Thank you for your service and may you be at peace,
Thursday, July 18, 2019
Tuesday, July 16, 2019
Monday, July 15, 2019
"For conspicuous gallantry and intrepidity at the risk of his life above and beyond the call of duty on the night of 12-September 13, 1944, near Grammont, France. In the darkness of early morning, 2nd Lt. Fisher was leading a platoon of Company E, 157th Infantry, in single column to the attack of a strongly defended hill position. At 2:30 A.M., the forward elements were brought under enemy machine gun fire from a distance of not more than 20 yards. Working his way alone to within 20' of the gun emplacement, he opened fire with his carbine and killed the entire gun crew. A few minutes after the advance was resumed, heavy machine gun fire was encountered from the left flank. Again crawling forward alone under withering fire, he blasted the gun and crew from their positions with hand grenades. After a halt to replenish ammunition, the advance was again resumed and continued for 1 hour before being stopped by intense machine gun and rifle fire. Through the courageous and skillful leadership of 2d Lt. Fisher, the pocket of determined enemy resistance was rapidly obliterated. Spotting an emplaced machine pistol a short time later, with 1 of his men he moved forward and destroyed the position. As the advance continued the fire fight became more intense. When a bypassed German climbed from his foxhole and attempted to tear an M1 rifle from the hands of 1 of his men, 2nd Lt. Fisher whirled and killed the enemy with a burst from his carbine. About 30 minutes later the platoon came under the heavy fire of machine-guns from across an open field. 2nd Lt. Fisher, disregarding the terrific fire, moved across the field with no cover or concealment to within range, knocked the gun from the position and killed or wounded the crew. Still under heavy fire he returned to his platoon and continued the advance. Once again heavy fire was encountered from a machine gun directly in front. Calling for hand grenades, he found only 2 remaining in the entire platoon. Pulling the pins and carrying a grenade in each hand, he crawled toward the gun emplacement, moving across areas devoid of cover and under intense fire to within 15 yards when he threw the grenades, demolished the gun and killed the gun crew. With ammunition low and daybreak near, he ordered his men to dig in and hold the ground already won. Under constant fire from the front and from both flanks, he moved among them directing the preparations for the defense. Shortly after the ammunition supply was replenished, the Germans launched a last determined effort against the depleted group. Attacked by superior numbers from the front, right, and left flank, and even from the rear, the platoon, in bitter hand-to-hand engagements drove back the enemy at every point. Wounded in both feet by close-range machine pistol fire early in the battle, 2nd Lt. Fisher refused medical attention. Unable to walk, he crawled from man to man encouraging them and checking each position. Only after the fighting had subsided did 2nd Lt. Fisher crawl 300 yards to the aid station from which he was evacuated. His extraordinary heroism, magnificent valor, and aggressive determination in the face of pointblank enemy fire is an inspiration to his organization and reflects the finest traditions of the U.S. Armed Forces."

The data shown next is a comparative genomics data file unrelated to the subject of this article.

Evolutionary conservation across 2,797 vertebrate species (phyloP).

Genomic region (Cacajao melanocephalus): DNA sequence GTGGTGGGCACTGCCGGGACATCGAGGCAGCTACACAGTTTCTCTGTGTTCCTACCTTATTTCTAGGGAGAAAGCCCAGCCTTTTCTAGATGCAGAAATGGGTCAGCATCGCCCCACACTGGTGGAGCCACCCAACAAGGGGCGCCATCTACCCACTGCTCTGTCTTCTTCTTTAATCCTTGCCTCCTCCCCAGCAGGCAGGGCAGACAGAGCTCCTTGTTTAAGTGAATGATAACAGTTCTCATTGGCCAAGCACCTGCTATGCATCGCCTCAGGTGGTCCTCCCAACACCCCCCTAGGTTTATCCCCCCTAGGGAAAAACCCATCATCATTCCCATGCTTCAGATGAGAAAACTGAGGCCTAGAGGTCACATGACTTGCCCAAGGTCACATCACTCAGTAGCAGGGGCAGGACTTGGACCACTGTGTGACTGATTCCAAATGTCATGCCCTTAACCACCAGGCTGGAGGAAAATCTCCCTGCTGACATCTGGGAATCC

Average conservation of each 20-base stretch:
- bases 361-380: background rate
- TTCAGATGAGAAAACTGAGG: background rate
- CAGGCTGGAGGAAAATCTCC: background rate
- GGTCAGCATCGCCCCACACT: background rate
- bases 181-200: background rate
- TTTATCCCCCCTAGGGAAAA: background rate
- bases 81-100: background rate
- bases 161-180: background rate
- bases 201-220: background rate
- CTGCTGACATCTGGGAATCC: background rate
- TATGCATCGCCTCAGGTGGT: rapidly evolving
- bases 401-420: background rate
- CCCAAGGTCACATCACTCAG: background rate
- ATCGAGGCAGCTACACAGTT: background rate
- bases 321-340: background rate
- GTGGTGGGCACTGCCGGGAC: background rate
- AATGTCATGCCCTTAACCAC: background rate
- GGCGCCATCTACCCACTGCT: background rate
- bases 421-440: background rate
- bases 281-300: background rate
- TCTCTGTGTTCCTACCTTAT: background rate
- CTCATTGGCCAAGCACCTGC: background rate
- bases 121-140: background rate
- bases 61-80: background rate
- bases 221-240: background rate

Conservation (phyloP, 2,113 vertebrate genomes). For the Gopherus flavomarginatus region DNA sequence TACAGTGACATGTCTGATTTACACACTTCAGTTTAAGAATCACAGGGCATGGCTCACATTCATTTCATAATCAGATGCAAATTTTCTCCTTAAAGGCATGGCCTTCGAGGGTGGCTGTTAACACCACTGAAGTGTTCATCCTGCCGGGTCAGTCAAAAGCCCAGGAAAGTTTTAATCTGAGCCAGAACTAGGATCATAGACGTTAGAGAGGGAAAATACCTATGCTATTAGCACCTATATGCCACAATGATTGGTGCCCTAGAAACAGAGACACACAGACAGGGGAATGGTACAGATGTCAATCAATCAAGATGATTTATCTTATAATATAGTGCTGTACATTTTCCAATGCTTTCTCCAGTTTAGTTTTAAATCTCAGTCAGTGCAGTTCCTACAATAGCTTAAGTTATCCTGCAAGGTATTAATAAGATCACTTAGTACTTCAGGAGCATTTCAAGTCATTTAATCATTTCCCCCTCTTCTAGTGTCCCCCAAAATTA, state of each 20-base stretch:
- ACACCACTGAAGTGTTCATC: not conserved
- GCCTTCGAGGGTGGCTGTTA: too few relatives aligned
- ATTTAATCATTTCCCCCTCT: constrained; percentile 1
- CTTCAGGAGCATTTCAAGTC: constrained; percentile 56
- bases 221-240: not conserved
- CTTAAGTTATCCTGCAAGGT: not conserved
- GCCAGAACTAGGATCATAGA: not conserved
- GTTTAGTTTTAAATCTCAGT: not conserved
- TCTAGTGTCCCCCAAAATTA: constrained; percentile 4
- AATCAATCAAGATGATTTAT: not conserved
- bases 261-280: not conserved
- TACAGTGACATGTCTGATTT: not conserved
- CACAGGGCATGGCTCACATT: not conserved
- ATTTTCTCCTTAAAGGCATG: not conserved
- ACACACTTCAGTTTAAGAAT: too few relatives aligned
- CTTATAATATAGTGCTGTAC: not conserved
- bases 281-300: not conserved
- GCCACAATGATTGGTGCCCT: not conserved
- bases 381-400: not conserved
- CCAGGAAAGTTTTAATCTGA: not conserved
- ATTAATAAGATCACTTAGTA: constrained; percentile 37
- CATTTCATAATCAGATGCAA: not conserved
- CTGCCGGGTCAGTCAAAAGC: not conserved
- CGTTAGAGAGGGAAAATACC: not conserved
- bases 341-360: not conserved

From 2nd Lt. Fisher's Medal of Honor citation, awarded on April 23, 1945.
Thank you for your service and may you be at peace,